Lanchanse (Lachance), as their surname.
Nicholas III was born on Jan. 16, 1785, and baptized in the ancient
Catholic Church in Kaskaskia. His parents, Nicholas and Judity (Boyer)
Caillot, both were natives of colonial Mississippi Valley. His father served
in Kaskaskia's militia after Geroge Rogers Clark conquered the Illinois
country. Near the end of the war, he and Judith were married at Ste. Genevieve.
They were living in Kaskaskia, however, when their children were born. Thus,
Nicholas actually was born after Kaskaskia officially became part of Illinois
County, Virginia, and before it became part of the Northwest Territory.
About 1790, several years before the rest of the Caillots crossed over
to Ste. Genevieve District, Judith and her husband brought their three young
children, Marie Louise, age 7, Nicholas, 5, and Jean Baptiste, 4, to the
Nicholas (III) and his siblings were raised in Ste. Genevieve, where
their father operated a billiard parlor, in Mine a Breton, where the elder
Caillot served for a time as chief of police, and in newly established St.
Michael's, the second village established on this side of the river by
his father and uncles. As a teenage boy, in fact, Nicholas "carried the
chain" for surveyor Antoine Soulard's deputy, Thomas Madden, when the
5,200 arpent landgrant was measured.
The Day of Three Flags was celebrated in Ste. Genevieve in March 1804
when the Lousiana Purchase went into effect, making the entire region a
United States territory. Six months later on Nov. 13, 1804 [Ste. Genevieve
MR Date], 19-year-old Nicholas Caillot dit Lachanse was married to Cecile
Chevallier. The bride, daughter of Pierre Joseph and Marie Rose (Deguire)
Chevallier, was born in 1786 in Ste. Genevieve. Her mother died on Nov.
13, 1804 [Note:
she died before 1797; she wouldn't have died on the same day her daughter
Her father then married Pelagie Caillot, daughter of
Nicholas and Marianne (Giard) Caillot, and he died on April 22, 1817 at
Young Lachanse was a farmer. He and Cecilia settled at St. Michael.
Their first two daughters were baptized in the old Ste. Genevieve church;
they were Marie Louise, born on Nov. 19, 1806, and Judith, who was born
on Nov. 5, 1808. After that a missionary branch was established at St. Michael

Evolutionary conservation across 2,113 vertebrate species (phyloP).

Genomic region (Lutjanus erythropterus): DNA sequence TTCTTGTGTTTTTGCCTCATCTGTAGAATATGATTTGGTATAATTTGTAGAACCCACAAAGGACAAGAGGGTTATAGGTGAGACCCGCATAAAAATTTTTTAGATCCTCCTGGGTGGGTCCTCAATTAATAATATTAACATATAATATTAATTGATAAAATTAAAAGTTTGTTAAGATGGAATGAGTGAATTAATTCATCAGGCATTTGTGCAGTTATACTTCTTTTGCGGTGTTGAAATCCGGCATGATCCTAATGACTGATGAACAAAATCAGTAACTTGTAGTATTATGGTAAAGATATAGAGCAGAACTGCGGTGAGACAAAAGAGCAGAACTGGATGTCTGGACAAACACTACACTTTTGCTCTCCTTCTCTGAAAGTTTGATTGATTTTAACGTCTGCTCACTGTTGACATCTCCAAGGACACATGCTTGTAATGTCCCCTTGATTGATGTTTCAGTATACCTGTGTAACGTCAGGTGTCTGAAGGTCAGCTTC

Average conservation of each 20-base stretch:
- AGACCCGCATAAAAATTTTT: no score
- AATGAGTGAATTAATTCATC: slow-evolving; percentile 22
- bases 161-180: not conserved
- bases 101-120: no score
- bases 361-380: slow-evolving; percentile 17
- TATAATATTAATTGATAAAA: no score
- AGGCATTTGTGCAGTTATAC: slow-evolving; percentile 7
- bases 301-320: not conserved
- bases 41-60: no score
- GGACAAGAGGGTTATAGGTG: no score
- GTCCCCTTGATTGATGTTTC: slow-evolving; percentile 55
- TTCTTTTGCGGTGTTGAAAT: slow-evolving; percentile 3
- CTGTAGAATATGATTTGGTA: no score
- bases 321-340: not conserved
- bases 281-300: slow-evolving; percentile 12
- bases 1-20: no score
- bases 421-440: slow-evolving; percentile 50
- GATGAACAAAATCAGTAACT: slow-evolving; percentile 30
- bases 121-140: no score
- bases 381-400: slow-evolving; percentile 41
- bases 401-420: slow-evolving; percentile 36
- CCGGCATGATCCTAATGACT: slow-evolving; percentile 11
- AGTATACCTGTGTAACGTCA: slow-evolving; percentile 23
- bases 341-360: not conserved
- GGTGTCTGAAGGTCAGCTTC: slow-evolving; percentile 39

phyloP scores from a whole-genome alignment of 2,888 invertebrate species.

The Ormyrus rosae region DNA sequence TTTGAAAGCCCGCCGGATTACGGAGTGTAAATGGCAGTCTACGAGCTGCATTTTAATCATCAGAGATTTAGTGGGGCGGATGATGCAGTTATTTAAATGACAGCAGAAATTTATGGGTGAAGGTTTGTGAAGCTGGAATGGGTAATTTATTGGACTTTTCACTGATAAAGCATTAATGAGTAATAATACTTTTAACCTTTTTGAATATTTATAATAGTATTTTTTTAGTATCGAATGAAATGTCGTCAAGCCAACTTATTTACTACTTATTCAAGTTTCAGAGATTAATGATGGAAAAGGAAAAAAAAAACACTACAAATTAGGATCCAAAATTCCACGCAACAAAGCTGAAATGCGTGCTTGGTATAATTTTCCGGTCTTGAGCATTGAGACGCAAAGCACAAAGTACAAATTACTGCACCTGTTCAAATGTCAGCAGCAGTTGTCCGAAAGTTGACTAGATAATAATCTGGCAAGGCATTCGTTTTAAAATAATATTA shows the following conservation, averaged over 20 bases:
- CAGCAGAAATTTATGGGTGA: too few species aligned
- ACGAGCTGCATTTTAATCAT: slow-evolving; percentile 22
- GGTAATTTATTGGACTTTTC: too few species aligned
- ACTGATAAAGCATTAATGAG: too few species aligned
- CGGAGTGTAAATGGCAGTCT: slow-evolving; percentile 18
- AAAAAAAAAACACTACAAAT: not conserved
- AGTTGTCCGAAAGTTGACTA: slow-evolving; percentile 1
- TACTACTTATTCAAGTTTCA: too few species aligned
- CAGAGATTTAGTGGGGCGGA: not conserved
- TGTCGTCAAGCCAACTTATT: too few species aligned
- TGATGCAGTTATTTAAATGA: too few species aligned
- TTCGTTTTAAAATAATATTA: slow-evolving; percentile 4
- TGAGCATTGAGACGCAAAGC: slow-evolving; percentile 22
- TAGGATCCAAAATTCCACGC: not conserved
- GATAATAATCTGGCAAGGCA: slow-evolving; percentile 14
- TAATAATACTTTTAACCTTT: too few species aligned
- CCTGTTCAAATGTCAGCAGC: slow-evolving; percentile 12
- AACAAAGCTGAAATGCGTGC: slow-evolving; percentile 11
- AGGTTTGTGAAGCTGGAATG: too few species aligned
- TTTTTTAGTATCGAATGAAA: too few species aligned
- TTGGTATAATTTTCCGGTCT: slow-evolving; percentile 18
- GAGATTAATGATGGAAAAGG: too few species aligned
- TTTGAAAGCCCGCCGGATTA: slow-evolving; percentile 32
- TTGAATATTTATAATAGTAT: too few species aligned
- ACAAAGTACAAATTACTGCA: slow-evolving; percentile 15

and their nine or ten other offspring were baptized there.
There's no question that Lachanse served in the Missouri Rangers during
the War of 1812. St. Michael had its own militia troop as a defense against
Indian attacks or depredations. No complete roster of the troop has been
After a disastrous flood of the Saline and Castor (Village) creeks in
1814, St. Michael was relocated on high ground and given a new name, Fredericktown.
When Madison County was formed in 1818, from Ste. Genevieve and Cape Girardeau
counties, Fredericktown was made its seat of government.
Nicholas Lachanse was involved in only two of numerous land transactions
by the family. On July 13, 1829 [Madison Deeds A:105], he sold property
to Paul Deguire. Previously, on June 30, 1827 [Madison Bonds A:355], he provided
bond for sale of Lachanse land to Huldy Stevenson.
Both Marie Louise and Judith Lachanse were married when the 1830 census
Marie Louise Caillot was married on Feb 6, 1826 [Madison MR Date], to
her cousin, Francois Caillot, 25-year-old son of Francois and Pelagie (Deguire)
Caillot dit Lachanse. They lived in St. Michael Township [Madison
Census 1830:342:8] with two young sons.
Judith Caillot was married on the day after Christmas, 1828 [Madison
MR A:44], to Louis Deguire, 29-year-old son of Louis and Marie (Dodge)
Deguire. He died less than five years later. On Feb. 6, 1833 [Madison MR
A:102], Judith was married again to 33-year-old Francis Aubuchon , himself
a widower. This marriage was performed by Rev. J.F. Brasseur, priest at
St. Michael's, and witnessed by a host of friends and relatives, including
J.B., R.B. and J.B.V. St. Gemme, Paul Deguire, Simon Aubuchon, W.H. Brookes,
Weisla Calliot, and Pelagie Chevallier.
Enumeration of Nicholas Lachanse's family, residing in Liberty Township
[Madison Census 1830:349:8], showed him with his wife, his 64-year-old
widowed mother, and 4 boys and 5 girls in his household. Francis J. Lachanse,
their eldest son, resided next to them, with his wife, Francis (Lacomb)
and their 3 youngsters born after theri marriage. On Jan. 6, 1827 [Madison
Lachance was still living on May 31, 1833 [US Doc. 16:#12:196-197; MoLCM
6:260-261,410], when at age 49, he appeared as a witness before Missouri's
Land Claim Commission and testified for his uncles, Michael Caillot and
Deguire in support of their claims. In the case of Michael Lachance,
Nicholas said he carried the surveyor's chain. In Deguire's case he noted
that one Charles L. Byrd jumped their claims and forced them to give it
Nicholas Caillot Lachanse died a short time after this, and presumably
was interred at St. Michael's by the then pastor, Rev. Cellini.
Lachanse's wife Cecile died on May 24, 1847 at 61 years of age. She was
buried by Father Cellini's successor, Rev. Lewis Tucker, parish priest of
St. Michael's, in the churchyard cemetery at Fredericktown.
Posted by Mary Jo Freeman